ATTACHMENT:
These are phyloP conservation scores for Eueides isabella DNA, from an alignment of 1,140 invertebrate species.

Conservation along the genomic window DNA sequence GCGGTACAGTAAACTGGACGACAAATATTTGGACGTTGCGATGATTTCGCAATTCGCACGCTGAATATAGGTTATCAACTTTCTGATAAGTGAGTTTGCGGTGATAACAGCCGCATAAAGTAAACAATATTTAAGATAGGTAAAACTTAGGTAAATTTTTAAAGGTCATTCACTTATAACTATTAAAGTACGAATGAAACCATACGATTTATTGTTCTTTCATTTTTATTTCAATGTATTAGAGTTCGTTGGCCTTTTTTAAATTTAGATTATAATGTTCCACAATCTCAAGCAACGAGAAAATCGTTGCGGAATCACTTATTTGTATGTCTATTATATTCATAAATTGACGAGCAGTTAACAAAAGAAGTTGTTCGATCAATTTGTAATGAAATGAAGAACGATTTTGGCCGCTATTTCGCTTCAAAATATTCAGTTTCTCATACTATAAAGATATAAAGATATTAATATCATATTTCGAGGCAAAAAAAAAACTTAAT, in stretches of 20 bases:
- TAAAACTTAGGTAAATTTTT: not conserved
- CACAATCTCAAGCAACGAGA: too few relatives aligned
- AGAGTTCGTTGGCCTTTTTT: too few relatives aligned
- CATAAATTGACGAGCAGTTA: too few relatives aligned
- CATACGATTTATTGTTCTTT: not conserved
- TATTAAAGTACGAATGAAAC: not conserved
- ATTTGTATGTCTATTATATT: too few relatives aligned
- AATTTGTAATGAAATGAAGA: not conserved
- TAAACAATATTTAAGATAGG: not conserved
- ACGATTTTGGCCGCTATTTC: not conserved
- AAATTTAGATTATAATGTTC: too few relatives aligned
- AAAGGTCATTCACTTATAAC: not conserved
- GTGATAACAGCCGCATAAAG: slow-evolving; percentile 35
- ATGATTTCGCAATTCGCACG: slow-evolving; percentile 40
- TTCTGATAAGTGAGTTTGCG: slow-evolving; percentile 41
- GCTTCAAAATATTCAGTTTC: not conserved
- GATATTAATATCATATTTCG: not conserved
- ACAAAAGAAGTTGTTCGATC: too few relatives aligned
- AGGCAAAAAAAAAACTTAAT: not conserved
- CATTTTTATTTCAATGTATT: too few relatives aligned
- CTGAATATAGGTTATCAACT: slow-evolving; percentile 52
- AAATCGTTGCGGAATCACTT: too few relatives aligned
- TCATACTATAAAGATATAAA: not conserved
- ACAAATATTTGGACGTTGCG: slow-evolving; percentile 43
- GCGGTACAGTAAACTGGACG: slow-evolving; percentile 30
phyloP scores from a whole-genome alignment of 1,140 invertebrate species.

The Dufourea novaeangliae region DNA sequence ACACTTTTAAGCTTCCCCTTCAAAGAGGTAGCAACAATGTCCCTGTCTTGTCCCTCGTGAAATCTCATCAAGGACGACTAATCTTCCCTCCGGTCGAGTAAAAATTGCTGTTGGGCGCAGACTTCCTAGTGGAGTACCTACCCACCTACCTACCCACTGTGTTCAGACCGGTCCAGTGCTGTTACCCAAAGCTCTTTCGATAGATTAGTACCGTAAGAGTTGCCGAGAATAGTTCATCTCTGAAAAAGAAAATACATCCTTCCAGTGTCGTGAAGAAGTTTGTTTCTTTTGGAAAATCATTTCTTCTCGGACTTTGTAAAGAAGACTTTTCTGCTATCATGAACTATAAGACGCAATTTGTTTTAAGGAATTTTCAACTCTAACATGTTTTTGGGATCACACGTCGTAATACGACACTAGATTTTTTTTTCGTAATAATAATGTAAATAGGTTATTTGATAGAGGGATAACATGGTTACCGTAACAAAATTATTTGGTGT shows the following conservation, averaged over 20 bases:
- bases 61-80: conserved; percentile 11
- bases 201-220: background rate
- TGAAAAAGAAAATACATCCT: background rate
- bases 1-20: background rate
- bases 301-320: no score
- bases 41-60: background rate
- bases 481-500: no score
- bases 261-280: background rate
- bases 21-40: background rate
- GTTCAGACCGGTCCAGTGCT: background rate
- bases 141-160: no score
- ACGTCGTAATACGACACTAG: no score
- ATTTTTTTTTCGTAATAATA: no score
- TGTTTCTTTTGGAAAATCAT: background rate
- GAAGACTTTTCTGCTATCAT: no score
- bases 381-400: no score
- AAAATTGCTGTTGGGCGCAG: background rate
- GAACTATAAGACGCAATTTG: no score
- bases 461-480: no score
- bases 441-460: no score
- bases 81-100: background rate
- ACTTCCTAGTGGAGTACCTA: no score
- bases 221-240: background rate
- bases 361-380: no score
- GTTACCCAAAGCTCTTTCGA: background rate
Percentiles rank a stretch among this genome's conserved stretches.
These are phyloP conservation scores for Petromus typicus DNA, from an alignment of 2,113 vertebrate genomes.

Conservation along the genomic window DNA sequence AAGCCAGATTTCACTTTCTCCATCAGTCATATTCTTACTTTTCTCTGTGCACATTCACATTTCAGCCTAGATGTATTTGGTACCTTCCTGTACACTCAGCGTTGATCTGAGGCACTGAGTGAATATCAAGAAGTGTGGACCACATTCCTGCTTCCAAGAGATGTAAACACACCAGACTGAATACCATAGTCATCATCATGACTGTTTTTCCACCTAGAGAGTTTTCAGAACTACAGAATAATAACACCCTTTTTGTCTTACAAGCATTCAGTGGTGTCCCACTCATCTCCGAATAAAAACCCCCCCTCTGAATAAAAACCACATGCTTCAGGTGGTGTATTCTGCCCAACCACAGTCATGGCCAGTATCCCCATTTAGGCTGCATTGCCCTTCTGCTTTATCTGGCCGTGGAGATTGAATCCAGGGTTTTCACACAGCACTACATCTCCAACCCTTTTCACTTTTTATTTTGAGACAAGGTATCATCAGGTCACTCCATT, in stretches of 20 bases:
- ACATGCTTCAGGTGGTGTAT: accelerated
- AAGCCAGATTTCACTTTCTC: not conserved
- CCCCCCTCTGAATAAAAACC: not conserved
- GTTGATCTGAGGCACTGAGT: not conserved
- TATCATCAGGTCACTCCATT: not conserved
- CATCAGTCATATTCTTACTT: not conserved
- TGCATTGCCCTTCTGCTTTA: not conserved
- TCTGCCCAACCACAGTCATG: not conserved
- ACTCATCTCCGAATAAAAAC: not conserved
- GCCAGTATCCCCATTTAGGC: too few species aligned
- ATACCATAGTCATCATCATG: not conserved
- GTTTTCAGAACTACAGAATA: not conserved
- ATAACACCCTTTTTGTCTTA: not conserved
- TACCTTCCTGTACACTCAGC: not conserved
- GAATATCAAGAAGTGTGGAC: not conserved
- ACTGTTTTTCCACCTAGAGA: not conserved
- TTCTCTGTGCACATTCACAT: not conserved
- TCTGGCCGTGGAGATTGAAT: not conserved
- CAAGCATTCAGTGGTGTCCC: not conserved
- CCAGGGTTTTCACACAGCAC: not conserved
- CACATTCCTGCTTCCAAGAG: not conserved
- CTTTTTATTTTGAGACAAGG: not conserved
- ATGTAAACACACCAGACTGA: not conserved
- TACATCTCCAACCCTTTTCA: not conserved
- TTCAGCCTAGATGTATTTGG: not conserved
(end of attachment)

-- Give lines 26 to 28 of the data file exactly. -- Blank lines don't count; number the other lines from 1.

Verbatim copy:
- ACAAATATTTGGACGTTGCG: slow-evolving; percentile 43
- GCGGTACAGTAAACTGGACG: slow-evolving; percentile 30
phyloP scores from a whole-genome alignment of 1,140 invertebrate species.